Quoted in pages per minute (ppm) the print speed is the theoretical maximum throughput that the printer is capable of. In reality, most jobs sent to the printer won’t achieve that speed, since the printer often needs time to warm up and different types of documents may take longer to process before they can be printed. If, for example, you sent 50 copies of the same simple text document to the printer then it would probably achieve its top speed. But sending numerous jobs of different size and complexity (as is more often the case) will result in a noticeably slower throughput speed.
When the printer receives a document, it needs to convert the document data into a format suitable for printing, and it is the inbuilt processor that performs this work. A faster processor means that it takes less time to start printing the job, and this becomes very important for network devices that handle lots of different documents. Some low end machines use the Windows GDI (graphics driver interface) system which puts most of the workload onto the PC and hence do not require much in the way of built-in processing capability. GDI printers are therefore quite cheap, but they have limitations which make them unsuitable for anything much more taxing than personal printing.
Warm Up Time
This is the time it takes the machine to go from standby mode to printing the first page. For a laser printer to work, its print drum must be heated in order for the printing process to work properly. This is normally achieved by means of a halogen bulb which heats the drum when necessary, although HP uses a different technology of its own which is claimed to deliver far quicker warm up times. The more frequently a printer is used, the more important a fast warm up time is. Users can wait up to a minute for the printer to heat up and print even a single page document, this happening dozens of times a day on every printer in your organisation can have a quite large compound effect on productivity.
Memory plays a large part in how well the printer handles large jobs, or copes with long queues of documents waiting to be printed. More memory is obviously a good thing, but quite often printer manufacturers charge astonishingly high prices for additional memory. For example, third party vendors, such as Kingston Memory (www.kingston.com) can supply 128Mb for under £35, while some printer manufacturers sell their official branded 128Mb for over £250. In truth, there is practically no difference in quality or performance between the two parts, and there is a strong likelihood that they have both been manufactured on the same far eastern production line.
In most cases the standard Ethernet network interface is all that is required to attach a printer to the company network, and you will be hard pressed to find a workgroup printer that does not incorporate this standard connection. Wireless network capability is an increasingly popular option because it does away with the need for cabling and allows for easy relocation of the printer. USB is only useful for situations where you need to connect the printer directly to a PC rather than the network.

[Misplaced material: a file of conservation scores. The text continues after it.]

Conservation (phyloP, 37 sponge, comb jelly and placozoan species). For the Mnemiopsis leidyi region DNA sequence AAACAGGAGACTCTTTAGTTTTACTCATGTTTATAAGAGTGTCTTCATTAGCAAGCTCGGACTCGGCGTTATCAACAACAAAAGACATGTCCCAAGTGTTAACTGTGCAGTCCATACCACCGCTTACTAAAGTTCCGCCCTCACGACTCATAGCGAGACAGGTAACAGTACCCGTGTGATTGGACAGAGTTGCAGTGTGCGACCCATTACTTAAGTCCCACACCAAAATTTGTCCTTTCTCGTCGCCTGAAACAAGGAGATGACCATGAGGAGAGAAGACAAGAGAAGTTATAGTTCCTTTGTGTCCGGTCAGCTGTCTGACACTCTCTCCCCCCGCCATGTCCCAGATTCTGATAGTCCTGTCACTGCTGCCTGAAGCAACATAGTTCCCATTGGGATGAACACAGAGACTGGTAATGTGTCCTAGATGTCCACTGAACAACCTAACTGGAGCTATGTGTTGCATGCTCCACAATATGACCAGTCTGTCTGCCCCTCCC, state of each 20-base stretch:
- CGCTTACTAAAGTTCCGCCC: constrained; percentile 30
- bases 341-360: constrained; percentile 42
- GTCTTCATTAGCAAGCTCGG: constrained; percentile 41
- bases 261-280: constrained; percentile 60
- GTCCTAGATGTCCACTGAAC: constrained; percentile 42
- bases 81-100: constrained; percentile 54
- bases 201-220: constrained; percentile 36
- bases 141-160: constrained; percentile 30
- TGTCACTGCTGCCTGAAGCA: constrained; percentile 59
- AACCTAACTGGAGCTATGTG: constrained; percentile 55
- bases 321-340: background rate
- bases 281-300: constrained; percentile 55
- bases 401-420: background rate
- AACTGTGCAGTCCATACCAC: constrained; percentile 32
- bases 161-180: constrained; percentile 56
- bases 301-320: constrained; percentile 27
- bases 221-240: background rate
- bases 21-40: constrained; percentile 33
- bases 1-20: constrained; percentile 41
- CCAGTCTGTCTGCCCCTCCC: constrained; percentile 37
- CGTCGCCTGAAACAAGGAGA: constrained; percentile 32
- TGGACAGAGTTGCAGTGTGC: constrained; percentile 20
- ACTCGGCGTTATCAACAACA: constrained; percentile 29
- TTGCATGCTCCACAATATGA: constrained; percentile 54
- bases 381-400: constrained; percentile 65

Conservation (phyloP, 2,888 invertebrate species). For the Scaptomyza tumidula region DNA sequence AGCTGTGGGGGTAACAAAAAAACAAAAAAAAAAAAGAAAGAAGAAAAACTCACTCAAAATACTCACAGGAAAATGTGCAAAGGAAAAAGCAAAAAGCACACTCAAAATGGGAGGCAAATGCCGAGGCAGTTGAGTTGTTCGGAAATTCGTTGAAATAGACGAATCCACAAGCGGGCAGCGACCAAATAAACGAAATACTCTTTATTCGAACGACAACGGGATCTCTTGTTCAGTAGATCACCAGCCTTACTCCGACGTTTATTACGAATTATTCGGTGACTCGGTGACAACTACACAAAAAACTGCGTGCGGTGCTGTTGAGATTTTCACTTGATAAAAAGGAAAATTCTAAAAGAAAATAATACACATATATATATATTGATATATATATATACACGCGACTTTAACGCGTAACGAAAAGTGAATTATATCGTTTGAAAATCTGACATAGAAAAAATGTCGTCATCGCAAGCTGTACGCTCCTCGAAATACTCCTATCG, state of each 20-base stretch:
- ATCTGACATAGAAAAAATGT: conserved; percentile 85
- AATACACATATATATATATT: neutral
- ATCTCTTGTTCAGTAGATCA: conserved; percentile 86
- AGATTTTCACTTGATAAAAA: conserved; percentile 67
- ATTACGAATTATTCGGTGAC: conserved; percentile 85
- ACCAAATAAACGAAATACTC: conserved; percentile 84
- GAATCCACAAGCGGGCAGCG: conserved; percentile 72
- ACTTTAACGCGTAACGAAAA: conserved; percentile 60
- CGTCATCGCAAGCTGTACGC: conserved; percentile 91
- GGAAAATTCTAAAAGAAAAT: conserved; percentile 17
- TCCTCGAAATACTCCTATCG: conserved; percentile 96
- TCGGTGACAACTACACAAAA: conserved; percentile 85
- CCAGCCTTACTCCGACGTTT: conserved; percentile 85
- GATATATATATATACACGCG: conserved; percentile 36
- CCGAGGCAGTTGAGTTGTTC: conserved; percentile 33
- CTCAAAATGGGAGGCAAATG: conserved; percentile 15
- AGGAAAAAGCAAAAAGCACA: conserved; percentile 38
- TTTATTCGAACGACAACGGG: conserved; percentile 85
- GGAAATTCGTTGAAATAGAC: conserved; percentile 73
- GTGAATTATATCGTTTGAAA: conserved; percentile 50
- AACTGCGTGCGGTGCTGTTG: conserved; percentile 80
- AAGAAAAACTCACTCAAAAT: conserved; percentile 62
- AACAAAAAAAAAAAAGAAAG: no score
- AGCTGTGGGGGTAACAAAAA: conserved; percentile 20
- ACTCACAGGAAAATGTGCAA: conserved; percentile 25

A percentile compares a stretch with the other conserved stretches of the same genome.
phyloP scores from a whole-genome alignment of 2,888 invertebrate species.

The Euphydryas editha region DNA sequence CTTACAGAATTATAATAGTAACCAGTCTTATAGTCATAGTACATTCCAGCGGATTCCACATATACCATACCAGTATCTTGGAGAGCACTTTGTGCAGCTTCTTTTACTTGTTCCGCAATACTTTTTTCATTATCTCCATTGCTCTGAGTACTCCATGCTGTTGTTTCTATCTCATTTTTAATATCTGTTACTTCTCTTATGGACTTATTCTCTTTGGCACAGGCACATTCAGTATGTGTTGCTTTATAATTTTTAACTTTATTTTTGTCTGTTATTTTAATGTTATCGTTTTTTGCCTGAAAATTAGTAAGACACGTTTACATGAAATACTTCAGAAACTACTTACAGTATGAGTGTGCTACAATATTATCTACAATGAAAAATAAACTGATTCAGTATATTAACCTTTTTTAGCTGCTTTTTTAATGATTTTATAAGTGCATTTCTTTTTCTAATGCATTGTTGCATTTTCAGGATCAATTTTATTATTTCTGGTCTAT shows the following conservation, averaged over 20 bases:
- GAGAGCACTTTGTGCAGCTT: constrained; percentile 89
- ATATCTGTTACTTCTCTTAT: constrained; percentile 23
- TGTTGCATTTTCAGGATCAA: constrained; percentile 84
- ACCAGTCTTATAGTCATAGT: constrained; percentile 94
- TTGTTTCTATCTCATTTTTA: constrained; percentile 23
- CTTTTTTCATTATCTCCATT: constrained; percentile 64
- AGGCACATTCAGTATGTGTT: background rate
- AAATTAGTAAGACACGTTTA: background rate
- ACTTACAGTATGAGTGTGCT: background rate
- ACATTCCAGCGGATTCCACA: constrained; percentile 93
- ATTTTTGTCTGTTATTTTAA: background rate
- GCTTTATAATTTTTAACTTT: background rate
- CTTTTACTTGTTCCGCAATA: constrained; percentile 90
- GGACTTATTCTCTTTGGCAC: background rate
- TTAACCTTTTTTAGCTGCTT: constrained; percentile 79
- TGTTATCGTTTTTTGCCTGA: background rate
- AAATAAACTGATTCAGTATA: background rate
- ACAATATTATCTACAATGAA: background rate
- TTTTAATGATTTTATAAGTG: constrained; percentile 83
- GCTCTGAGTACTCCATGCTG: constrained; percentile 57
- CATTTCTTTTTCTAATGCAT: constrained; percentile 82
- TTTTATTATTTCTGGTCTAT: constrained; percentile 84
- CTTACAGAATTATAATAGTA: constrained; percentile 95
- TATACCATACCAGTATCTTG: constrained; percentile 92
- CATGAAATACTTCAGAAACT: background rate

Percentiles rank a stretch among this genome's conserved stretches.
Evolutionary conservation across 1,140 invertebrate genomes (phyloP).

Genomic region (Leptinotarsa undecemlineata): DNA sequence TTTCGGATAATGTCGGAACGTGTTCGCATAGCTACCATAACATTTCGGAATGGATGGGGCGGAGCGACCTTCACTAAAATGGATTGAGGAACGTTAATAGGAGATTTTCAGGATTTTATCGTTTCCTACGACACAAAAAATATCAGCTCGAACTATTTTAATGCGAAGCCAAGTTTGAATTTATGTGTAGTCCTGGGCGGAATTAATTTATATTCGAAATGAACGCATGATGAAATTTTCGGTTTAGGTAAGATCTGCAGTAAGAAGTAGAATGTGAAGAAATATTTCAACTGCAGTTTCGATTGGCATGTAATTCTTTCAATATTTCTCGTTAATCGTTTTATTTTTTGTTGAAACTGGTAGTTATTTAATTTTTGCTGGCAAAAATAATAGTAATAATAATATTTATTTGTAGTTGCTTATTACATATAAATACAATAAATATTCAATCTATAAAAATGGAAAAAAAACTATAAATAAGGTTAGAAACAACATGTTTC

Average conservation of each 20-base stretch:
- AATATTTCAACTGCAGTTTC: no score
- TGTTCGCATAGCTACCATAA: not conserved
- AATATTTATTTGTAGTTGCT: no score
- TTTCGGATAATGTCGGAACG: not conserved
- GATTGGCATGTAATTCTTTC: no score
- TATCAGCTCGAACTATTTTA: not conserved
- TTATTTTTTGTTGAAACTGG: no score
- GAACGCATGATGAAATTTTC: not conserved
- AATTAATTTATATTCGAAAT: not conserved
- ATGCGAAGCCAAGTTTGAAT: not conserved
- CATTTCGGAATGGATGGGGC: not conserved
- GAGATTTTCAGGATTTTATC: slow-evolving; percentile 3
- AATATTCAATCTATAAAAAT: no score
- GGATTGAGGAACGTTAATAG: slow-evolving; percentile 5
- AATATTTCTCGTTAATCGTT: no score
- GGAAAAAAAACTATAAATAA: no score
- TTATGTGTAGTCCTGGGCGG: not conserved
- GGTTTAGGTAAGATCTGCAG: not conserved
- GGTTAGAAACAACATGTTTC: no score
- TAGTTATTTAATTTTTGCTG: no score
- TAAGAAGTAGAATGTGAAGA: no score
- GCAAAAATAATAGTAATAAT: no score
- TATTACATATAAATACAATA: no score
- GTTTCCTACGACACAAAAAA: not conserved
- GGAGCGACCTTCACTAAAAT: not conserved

Built in Web Server
Why would a printer need to have its own web server? This is largely so that the printer’s control panel and diagnostic software can be easily accessed by the administrator over the company network or from anywhere on the internet if required. This allows problems to be solved, or at least diagnosed, remotely without having to waste time at the printers location.
A printer’s hard drive can serve several purposes. It can be used to store queued jobs when the machine’s memory has been fully used, or it can store copies of frequently printed documents such as expense forms or stock letters. Larger printers offer more advanced uses of the hard drive, such as individual user mailboxes. Low end personal or small workgroup laser printers generally do not need hard drives, but any machine that is going to see a reasonable degree of use in an office environment should come with a hard drive as standard. High capacity drives are relatively inexpensive and while a 10Gb drive will be good enough for most applications, most manufacturers fit their machines with ample 40Gb drives.
Printers use their own command language to describe how a document should look on the page, and the two most widely used languages are Postscript and, to a lesser extent, Printer Command Language (PCL). Generally most printers will have at least one of these languages installed as standard. The idea behind using printer languages like this is that they help to ensure that a document will look identical no matter what type of printer it was produced on, so long as they use the same language. Some printers do not use the genuine Postscript language but rather feature a cheaper emulator to copy the way it works. For the most part these will work well enough, but they may have difficulty with complex images, so if this is important to you then it is worth ensuring that your chosen printer features genuine Postscript support.